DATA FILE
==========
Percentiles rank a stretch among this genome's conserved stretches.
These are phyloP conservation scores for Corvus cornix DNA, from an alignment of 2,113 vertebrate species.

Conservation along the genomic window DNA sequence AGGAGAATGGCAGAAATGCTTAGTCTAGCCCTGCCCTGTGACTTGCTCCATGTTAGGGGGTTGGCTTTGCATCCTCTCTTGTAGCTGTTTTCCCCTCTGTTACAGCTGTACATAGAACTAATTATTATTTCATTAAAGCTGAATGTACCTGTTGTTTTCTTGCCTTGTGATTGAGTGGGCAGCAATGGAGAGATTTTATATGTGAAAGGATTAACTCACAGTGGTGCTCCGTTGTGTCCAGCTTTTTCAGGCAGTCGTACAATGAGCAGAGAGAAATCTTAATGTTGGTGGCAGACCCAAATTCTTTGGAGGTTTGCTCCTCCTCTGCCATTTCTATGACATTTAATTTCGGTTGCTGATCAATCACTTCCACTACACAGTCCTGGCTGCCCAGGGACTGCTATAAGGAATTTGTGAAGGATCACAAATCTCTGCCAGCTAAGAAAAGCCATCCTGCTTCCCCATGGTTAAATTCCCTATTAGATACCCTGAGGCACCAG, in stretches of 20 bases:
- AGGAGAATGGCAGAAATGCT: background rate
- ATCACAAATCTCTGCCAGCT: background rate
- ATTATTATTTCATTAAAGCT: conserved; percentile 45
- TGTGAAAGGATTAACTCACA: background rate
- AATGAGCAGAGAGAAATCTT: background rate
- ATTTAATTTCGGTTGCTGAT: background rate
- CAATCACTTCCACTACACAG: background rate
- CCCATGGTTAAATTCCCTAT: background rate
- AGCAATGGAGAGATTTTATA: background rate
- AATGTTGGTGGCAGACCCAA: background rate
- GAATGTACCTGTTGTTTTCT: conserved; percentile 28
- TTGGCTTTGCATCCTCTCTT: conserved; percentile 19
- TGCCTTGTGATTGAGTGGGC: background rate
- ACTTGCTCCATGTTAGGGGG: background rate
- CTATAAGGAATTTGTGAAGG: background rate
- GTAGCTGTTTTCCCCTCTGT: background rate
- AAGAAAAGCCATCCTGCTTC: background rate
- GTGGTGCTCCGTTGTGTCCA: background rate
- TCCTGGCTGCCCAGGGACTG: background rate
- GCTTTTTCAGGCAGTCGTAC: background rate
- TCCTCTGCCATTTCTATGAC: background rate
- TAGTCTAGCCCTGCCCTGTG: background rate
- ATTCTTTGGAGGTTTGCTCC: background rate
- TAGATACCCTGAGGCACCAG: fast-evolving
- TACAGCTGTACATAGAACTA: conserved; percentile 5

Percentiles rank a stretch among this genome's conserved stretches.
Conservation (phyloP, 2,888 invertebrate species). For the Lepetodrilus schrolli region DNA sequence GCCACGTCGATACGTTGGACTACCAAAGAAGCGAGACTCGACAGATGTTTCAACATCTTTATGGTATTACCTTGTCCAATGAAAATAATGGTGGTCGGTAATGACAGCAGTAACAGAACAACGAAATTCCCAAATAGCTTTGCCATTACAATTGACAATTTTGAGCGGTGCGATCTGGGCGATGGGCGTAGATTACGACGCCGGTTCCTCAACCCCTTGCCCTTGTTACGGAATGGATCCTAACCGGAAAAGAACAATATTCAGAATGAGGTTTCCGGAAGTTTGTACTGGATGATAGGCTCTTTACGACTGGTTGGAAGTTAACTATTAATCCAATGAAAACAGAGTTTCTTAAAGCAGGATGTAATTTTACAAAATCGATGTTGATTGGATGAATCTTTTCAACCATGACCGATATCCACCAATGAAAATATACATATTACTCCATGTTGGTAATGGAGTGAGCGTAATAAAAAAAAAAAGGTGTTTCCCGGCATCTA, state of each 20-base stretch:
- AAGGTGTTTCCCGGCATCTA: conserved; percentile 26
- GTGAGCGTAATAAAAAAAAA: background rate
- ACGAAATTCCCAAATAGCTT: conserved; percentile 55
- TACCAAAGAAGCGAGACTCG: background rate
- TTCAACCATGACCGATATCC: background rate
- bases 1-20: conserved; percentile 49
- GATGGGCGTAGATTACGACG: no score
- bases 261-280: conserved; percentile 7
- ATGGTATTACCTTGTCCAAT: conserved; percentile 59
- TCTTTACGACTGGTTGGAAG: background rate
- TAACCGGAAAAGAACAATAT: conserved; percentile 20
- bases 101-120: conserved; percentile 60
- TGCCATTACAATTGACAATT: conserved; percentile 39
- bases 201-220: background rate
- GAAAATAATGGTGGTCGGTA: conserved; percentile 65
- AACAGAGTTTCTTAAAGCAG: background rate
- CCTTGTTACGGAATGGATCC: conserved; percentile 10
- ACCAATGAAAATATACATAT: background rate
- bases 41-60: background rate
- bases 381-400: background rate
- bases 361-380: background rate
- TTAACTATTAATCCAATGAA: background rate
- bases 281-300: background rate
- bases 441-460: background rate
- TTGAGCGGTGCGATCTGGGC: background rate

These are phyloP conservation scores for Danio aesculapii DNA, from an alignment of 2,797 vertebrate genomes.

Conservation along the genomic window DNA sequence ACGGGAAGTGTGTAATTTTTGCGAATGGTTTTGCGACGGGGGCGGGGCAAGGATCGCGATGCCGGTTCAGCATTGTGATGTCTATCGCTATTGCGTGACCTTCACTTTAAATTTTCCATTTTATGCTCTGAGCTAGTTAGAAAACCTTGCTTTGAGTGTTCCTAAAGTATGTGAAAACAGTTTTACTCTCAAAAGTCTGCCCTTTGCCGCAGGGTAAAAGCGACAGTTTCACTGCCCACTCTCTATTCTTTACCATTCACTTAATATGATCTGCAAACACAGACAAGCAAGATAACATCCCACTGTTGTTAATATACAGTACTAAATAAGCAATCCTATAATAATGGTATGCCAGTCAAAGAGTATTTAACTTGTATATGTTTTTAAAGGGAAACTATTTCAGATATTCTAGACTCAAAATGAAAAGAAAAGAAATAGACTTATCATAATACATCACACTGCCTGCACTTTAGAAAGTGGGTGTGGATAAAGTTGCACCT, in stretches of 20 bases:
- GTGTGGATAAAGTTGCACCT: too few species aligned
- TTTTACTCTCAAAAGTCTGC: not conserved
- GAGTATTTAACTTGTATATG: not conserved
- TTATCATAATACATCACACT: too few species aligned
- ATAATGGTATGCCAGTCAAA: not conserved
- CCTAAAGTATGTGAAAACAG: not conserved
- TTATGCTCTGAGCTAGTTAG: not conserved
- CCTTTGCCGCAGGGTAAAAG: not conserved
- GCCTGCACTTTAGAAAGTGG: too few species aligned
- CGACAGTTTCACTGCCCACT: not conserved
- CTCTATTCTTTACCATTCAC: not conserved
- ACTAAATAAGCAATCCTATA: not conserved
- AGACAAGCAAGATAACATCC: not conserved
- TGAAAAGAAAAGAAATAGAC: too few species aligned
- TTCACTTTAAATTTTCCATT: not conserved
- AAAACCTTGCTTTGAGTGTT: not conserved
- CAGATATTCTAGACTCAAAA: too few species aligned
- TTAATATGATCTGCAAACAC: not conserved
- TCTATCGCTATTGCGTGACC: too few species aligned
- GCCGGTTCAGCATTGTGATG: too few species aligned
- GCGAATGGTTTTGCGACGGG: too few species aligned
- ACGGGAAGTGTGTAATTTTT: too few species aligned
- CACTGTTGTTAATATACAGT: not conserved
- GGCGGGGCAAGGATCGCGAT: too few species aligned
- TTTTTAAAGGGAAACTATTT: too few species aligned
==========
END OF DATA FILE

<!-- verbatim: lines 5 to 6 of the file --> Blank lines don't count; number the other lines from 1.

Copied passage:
- ATCACAAATCTCTGCCAGCT: background rate
- ATTATTATTTCATTAAAGCT: conserved; percentile 45